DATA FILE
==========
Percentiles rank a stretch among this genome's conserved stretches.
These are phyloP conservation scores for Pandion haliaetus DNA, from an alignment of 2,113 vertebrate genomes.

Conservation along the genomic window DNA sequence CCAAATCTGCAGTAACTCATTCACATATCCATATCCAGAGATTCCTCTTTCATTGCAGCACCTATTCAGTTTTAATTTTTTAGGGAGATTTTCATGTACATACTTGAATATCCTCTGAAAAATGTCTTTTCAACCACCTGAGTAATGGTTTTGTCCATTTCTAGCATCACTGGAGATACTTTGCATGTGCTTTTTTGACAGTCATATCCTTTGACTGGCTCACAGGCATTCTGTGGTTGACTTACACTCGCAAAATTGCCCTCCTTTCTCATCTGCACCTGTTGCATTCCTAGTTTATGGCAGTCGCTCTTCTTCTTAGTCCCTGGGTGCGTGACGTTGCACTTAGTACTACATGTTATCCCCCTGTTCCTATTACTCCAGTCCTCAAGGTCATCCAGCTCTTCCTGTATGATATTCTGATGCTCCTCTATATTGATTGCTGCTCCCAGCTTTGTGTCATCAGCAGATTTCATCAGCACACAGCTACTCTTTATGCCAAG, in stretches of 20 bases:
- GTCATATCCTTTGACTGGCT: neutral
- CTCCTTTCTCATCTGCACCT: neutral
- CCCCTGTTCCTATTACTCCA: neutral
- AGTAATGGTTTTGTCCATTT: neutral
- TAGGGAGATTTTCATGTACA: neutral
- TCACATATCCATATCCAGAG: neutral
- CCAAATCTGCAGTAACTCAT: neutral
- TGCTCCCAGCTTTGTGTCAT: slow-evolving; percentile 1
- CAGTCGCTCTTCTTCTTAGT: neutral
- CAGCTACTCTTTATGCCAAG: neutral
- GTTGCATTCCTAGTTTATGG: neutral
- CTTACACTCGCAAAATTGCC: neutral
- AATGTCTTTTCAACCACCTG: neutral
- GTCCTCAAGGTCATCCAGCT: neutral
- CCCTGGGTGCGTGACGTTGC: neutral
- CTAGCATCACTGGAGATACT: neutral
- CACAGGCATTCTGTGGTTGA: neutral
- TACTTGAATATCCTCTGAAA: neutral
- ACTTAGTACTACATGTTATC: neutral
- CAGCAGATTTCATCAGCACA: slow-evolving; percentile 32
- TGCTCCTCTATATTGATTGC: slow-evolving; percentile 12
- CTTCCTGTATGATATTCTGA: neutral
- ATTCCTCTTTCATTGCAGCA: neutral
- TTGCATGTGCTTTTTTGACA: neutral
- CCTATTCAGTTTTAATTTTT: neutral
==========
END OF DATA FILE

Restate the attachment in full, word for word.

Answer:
Percentiles rank a stretch among this genome's conserved stretches.
These are phyloP conservation scores for Pandion haliaetus DNA, from an alignment of 2,113 vertebrate genomes.

Conservation along the genomic window DNA sequence CCAAATCTGCAGTAACTCATTCACATATCCATATCCAGAGATTCCTCTTTCATTGCAGCACCTATTCAGTTTTAATTTTTTAGGGAGATTTTCATGTACATACTTGAATATCCTCTGAAAAATGTCTTTTCAACCACCTGAGTAATGGTTTTGTCCATTTCTAGCATCACTGGAGATACTTTGCATGTGCTTTTTTGACAGTCATATCCTTTGACTGGCTCACAGGCATTCTGTGGTTGACTTACACTCGCAAAATTGCCCTCCTTTCTCATCTGCACCTGTTGCATTCCTAGTTTATGGCAGTCGCTCTTCTTCTTAGTCCCTGGGTGCGTGACGTTGCACTTAGTACTACATGTTATCCCCCTGTTCCTATTACTCCAGTCCTCAAGGTCATCCAGCTCTTCCTGTATGATATTCTGATGCTCCTCTATATTGATTGCTGCTCCCAGCTTTGTGTCATCAGCAGATTTCATCAGCACACAGCTACTCTTTATGCCAAG, in stretches of 20 bases:
- GTCATATCCTTTGACTGGCT: neutral
- CTCCTTTCTCATCTGCACCT: neutral
- CCCCTGTTCCTATTACTCCA: neutral
- AGTAATGGTTTTGTCCATTT: neutral
- TAGGGAGATTTTCATGTACA: neutral
- TCACATATCCATATCCAGAG: neutral
- CCAAATCTGCAGTAACTCAT: neutral
- TGCTCCCAGCTTTGTGTCAT: slow-evolving; percentile 1
- CAGTCGCTCTTCTTCTTAGT: neutral
- CAGCTACTCTTTATGCCAAG: neutral
- GTTGCATTCCTAGTTTATGG: neutral
- CTTACACTCGCAAAATTGCC: neutral
- AATGTCTTTTCAACCACCTG: neutral
- GTCCTCAAGGTCATCCAGCT: neutral
- CCCTGGGTGCGTGACGTTGC: neutral
- CTAGCATCACTGGAGATACT: neutral
- CACAGGCATTCTGTGGTTGA: neutral
- TACTTGAATATCCTCTGAAA: neutral
- ACTTAGTACTACATGTTATC: neutral
- CAGCAGATTTCATCAGCACA: slow-evolving; percentile 32
- TGCTCCTCTATATTGATTGC: slow-evolving; percentile 12
- CTTCCTGTATGATATTCTGA: neutral
- ATTCCTCTTTCATTGCAGCA: neutral
- TTGCATGTGCTTTTTTGACA: neutral
- CCTATTCAGTTTTAATTTTT: neutral